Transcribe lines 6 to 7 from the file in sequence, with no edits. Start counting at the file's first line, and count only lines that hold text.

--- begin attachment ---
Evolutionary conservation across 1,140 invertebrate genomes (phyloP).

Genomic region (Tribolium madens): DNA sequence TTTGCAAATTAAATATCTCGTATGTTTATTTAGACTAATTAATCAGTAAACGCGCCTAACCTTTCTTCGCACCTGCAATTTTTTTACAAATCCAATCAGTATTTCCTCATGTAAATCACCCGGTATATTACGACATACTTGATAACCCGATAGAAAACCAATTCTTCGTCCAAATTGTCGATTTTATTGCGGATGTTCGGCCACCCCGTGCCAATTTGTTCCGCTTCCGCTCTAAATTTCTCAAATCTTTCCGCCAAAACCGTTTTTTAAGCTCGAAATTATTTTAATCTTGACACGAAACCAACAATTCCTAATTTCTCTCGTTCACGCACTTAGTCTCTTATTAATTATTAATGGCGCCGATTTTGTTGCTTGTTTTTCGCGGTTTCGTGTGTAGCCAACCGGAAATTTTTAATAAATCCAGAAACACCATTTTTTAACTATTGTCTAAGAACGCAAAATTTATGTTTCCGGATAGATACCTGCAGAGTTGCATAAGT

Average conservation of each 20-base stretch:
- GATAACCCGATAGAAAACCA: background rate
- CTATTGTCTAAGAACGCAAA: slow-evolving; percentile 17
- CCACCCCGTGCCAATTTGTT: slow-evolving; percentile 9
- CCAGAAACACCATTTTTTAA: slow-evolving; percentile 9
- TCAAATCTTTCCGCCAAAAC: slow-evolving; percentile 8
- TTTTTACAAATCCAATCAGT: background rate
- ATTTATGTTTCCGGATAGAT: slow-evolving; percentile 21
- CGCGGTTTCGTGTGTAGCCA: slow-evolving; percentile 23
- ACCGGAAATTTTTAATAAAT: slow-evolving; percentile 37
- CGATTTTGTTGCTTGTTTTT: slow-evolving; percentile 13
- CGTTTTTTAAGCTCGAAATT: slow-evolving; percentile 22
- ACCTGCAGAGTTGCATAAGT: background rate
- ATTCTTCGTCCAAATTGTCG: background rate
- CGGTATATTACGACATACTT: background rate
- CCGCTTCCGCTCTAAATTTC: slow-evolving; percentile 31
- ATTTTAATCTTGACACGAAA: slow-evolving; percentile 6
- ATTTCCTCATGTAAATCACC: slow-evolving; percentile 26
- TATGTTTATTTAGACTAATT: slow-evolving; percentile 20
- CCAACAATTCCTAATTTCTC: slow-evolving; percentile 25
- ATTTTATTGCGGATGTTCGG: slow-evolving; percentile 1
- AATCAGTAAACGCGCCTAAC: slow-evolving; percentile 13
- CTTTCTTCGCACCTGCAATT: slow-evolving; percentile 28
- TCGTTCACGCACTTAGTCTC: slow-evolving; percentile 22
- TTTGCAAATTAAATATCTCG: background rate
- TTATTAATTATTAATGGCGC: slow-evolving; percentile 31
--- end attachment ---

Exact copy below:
- CCACCCCGTGCCAATTTGTT: slow-evolving; percentile 9
- CCAGAAACACCATTTTTTAA: slow-evolving; percentile 9